“Disruption” is the word of the year for 2020, in no small part because of the disruption brought about by the novel Coronavirus that causes COVID-19. The Coronavirus has spread to every continent but Antarctica, completely changed lives around the globe, and sickened millions.
While the national economy suffers, businesses have taken steps to keep workers healthy, including halting non-essential meeting gatherings and travel as much as possible. Many organizations have made such measures into corporate directives that have led to cancellations and postponements of physical conferences, meetings, and training.
In response, many organizations have shifted to fully or partially remote work. While some businesses had a steeper learning curve than others, and some made the transition pretty easily, we know one thing for sure: No one can know when we can get back to business as usual. This is our new normal, at least for now.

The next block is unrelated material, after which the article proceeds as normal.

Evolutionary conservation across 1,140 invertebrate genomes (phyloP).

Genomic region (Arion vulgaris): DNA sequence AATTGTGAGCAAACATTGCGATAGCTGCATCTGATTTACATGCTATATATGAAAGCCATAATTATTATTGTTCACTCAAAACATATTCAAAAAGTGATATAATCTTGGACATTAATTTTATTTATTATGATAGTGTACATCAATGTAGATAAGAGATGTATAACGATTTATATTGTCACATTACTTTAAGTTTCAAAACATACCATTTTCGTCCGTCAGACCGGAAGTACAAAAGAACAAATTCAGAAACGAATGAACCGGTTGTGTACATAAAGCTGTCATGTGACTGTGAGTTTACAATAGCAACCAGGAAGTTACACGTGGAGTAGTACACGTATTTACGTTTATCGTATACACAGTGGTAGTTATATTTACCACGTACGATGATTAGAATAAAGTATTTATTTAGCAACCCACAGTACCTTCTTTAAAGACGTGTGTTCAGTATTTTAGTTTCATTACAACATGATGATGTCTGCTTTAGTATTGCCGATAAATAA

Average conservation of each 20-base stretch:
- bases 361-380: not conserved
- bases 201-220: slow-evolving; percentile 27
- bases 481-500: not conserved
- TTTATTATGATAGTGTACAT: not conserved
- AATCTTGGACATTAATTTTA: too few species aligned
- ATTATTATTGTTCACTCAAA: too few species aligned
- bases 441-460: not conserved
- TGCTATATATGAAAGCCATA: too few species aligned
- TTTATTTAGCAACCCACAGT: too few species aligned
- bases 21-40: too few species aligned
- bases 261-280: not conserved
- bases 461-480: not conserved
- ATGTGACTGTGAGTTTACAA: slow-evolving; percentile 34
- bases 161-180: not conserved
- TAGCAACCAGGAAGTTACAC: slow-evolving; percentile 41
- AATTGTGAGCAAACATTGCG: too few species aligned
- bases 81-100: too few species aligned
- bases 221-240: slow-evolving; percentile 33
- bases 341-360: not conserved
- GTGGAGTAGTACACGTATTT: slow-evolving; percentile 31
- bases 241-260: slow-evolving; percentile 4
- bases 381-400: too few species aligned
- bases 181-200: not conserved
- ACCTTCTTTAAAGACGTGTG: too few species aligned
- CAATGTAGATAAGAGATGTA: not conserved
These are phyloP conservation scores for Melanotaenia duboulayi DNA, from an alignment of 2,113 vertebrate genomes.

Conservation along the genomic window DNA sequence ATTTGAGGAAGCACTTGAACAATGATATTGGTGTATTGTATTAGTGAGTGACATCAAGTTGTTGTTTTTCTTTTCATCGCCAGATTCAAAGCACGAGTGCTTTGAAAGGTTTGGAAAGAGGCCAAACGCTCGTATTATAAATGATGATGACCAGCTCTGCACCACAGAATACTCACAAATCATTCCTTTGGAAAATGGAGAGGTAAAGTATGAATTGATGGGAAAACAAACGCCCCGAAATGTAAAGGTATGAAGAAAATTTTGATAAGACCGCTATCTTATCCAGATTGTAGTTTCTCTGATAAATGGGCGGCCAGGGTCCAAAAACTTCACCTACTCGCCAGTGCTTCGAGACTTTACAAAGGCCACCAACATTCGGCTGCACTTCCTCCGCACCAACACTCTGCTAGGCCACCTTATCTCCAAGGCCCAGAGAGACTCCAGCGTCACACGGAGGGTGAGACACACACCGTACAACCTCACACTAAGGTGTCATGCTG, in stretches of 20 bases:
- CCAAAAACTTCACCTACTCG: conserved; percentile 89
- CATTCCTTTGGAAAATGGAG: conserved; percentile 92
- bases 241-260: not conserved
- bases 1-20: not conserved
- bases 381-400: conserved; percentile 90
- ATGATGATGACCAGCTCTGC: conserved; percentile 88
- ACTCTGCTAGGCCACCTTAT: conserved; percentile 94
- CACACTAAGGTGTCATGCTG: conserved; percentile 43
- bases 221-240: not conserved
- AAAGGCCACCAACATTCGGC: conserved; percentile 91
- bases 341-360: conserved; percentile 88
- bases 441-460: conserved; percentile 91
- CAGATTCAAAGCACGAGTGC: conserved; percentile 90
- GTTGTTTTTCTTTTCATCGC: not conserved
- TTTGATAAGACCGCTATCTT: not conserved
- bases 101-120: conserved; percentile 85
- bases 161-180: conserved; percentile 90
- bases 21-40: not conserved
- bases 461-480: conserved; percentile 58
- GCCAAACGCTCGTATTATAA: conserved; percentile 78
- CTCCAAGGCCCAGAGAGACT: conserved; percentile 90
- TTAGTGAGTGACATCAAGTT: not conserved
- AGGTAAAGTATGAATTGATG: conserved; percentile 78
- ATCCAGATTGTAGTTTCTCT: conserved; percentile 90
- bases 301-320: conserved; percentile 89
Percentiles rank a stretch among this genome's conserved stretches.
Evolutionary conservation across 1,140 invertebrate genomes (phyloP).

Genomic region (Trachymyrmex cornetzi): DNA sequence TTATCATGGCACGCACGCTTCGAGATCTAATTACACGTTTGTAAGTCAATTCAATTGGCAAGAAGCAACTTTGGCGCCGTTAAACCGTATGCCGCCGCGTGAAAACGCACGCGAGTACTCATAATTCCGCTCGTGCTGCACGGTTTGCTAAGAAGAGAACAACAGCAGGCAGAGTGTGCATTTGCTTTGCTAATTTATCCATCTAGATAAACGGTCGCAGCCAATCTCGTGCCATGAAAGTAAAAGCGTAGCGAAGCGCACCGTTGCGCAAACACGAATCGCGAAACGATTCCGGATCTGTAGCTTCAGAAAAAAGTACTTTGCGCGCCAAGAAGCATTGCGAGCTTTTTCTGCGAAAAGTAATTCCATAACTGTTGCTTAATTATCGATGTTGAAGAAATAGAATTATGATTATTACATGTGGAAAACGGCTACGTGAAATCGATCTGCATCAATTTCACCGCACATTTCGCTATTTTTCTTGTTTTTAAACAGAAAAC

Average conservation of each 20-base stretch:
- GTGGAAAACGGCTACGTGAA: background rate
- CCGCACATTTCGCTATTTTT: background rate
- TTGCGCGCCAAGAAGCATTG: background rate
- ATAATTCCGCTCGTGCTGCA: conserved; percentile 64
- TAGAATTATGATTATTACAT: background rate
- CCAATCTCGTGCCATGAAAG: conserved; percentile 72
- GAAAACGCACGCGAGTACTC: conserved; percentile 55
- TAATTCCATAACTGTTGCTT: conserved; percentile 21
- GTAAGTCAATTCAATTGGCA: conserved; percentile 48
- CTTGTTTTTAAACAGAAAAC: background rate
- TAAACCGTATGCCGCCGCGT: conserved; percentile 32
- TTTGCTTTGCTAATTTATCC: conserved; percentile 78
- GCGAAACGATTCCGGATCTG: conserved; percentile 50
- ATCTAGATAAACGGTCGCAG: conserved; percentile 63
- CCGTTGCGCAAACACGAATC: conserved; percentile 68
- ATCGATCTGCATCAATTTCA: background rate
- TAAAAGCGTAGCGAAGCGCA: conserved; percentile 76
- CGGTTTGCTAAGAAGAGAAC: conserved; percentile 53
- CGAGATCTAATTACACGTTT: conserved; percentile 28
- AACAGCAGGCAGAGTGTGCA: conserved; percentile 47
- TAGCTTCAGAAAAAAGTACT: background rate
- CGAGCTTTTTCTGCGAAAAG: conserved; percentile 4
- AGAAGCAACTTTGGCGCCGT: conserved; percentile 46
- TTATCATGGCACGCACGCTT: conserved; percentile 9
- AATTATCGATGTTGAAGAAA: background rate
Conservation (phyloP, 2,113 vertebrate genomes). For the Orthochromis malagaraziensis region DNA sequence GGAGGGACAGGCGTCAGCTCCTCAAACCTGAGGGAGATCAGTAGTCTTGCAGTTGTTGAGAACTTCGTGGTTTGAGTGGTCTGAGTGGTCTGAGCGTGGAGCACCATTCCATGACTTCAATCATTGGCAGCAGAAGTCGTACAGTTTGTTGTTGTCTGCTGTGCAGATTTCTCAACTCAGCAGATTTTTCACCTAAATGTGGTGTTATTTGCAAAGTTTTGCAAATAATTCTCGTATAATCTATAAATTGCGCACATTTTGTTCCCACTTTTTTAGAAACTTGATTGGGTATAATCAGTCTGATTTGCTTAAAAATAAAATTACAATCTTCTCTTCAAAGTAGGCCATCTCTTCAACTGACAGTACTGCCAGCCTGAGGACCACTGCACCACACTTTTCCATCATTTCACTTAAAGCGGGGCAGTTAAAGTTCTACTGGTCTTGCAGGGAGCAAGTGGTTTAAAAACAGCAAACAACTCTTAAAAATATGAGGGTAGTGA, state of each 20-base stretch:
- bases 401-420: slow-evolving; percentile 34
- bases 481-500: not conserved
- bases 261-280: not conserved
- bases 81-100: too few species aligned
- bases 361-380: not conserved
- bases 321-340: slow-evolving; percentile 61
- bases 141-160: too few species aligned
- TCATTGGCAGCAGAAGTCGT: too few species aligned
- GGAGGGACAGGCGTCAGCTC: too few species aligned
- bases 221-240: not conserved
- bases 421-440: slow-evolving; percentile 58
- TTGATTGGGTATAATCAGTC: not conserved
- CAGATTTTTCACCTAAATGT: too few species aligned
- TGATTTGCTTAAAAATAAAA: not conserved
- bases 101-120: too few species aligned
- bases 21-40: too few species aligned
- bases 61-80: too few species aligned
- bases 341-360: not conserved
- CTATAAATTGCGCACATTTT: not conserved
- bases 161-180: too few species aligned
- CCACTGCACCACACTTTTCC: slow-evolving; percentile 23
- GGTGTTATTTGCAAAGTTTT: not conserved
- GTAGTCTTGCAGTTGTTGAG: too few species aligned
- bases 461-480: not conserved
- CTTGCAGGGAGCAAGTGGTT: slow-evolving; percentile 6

Working and Training Remotely
As the reality of the ongoing disruptions caused by the pandemic sinks in, corporations are realizing that mission-critical capability development cannot be postponed until the end of the crisis and are looking to find and implement sustainable alternatives to in-person training. Leadership development, sales training, onboarding, diversity and inclusion, digital transformation, and many other programs that are critical for the health of a business have been either postponed or hastily adapted to online formats. The result has been a patchwork of training solutions that cannot scale to meet the needs of learners or provide businesses with the organizational capabilities they need to emerge from the current crisis.